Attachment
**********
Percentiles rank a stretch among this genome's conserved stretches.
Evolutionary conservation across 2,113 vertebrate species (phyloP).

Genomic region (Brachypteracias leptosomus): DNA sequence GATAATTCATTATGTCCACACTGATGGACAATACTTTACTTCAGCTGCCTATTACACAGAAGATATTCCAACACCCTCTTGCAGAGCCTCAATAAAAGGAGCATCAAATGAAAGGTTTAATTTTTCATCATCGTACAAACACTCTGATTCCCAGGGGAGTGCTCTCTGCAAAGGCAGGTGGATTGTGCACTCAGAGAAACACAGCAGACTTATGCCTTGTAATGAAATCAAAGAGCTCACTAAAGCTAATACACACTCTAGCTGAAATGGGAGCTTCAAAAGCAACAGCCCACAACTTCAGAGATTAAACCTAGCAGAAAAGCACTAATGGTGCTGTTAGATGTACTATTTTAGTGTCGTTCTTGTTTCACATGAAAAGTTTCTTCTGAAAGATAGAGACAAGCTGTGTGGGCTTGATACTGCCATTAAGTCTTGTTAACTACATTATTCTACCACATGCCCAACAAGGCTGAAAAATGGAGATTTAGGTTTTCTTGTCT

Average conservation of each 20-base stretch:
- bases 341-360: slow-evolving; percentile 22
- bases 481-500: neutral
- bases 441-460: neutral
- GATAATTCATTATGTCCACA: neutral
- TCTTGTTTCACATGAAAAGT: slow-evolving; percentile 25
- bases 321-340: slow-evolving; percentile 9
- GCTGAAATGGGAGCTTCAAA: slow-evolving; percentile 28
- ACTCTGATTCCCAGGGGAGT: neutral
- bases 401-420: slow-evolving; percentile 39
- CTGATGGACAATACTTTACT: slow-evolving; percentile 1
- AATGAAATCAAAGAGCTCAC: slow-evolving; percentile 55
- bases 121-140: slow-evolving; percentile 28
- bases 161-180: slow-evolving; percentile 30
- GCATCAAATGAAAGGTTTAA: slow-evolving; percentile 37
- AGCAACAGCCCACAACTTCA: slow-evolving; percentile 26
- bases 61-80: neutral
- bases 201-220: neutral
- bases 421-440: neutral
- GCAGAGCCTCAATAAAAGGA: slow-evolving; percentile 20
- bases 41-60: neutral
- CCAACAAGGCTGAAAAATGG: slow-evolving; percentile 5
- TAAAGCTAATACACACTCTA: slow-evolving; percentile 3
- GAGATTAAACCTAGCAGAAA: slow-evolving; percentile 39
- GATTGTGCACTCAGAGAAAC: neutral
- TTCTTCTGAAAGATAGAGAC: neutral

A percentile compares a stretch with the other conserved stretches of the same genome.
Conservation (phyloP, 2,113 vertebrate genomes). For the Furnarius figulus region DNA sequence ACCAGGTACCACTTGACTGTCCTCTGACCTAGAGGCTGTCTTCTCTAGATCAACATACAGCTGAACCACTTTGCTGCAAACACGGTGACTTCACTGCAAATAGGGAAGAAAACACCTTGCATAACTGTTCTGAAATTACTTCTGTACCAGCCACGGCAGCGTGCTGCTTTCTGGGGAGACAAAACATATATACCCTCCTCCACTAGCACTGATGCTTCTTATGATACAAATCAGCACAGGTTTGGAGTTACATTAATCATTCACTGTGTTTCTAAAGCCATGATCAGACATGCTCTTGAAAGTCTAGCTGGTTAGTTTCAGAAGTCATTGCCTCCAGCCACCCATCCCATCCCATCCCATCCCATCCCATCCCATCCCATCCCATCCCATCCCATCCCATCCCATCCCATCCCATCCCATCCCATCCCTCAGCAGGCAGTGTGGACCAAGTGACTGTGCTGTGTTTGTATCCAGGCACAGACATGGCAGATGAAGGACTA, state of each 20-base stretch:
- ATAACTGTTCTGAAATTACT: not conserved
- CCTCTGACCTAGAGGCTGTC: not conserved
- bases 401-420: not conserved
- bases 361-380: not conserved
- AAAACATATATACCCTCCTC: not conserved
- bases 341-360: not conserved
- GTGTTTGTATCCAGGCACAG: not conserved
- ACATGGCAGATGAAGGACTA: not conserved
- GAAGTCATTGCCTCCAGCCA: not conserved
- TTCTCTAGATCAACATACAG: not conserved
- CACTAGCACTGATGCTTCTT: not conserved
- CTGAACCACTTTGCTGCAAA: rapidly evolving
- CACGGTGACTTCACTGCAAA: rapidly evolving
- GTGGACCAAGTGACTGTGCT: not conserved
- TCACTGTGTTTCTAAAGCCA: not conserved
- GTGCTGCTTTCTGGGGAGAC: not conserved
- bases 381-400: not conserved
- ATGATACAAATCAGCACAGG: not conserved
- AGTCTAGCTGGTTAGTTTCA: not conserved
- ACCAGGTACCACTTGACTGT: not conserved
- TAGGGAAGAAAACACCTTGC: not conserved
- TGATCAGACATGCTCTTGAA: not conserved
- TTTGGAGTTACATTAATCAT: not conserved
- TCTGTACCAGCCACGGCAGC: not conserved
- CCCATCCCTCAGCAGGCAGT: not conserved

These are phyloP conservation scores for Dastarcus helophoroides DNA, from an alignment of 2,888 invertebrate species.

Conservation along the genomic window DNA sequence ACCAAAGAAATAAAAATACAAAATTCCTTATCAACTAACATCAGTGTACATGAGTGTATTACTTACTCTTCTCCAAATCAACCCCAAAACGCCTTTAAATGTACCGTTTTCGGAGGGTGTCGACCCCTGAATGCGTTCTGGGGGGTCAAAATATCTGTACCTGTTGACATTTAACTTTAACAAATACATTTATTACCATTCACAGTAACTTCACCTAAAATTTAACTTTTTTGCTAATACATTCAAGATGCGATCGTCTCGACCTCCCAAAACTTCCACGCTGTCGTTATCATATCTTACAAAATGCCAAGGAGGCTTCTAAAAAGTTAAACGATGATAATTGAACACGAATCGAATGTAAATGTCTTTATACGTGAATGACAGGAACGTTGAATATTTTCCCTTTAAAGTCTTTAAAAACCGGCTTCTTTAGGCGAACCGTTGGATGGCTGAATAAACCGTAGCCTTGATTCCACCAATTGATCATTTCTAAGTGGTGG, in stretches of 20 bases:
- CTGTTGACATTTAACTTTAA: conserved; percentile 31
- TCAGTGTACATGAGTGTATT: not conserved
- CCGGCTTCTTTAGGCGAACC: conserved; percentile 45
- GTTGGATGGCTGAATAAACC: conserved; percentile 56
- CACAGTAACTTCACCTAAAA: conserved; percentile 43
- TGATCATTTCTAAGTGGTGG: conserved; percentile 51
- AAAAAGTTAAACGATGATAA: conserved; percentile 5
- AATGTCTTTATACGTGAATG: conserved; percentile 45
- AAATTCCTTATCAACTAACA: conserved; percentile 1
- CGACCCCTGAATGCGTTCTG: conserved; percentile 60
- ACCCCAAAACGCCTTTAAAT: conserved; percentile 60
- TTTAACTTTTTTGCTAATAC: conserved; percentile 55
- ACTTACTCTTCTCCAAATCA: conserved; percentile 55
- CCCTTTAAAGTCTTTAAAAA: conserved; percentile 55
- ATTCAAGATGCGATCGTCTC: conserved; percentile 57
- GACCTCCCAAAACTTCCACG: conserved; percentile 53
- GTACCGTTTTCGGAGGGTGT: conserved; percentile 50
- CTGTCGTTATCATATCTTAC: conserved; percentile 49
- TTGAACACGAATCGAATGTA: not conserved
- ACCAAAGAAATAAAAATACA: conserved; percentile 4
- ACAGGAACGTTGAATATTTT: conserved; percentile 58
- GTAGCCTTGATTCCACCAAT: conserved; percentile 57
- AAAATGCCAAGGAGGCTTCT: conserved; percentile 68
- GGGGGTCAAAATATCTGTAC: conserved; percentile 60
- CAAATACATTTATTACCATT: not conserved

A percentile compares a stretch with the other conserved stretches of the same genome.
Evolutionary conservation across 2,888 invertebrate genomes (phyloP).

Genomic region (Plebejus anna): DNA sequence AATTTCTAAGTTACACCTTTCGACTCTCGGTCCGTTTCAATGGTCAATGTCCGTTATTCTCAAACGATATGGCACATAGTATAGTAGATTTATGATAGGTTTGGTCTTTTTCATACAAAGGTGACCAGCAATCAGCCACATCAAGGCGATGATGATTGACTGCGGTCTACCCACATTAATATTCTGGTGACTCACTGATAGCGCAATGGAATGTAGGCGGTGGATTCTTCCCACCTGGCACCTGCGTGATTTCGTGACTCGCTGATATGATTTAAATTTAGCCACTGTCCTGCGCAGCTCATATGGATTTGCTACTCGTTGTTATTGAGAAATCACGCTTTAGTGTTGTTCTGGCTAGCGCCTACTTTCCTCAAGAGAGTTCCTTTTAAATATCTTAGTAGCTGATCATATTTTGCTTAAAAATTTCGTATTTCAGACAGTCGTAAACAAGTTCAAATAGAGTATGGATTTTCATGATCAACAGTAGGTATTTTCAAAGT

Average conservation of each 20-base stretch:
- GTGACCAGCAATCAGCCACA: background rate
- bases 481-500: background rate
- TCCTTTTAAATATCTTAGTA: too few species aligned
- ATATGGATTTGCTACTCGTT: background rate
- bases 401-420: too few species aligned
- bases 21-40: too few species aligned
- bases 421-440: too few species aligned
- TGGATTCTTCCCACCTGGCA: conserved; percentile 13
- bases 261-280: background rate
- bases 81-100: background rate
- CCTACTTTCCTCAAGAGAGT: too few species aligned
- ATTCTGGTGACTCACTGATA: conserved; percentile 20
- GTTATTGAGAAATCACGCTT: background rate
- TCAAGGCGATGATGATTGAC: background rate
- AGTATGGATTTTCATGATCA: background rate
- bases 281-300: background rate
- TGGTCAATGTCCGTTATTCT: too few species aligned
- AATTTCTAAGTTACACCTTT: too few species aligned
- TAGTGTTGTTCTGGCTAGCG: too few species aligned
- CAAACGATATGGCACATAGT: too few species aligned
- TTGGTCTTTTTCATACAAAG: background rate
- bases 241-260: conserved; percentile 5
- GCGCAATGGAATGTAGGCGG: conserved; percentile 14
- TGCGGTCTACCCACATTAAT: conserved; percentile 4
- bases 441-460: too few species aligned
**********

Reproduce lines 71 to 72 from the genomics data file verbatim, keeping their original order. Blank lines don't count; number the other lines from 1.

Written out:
- ACTTACTCTTCTCCAAATCA: conserved; percentile 55
- CCCTTTAAAGTCTTTAAAAA: conserved; percentile 55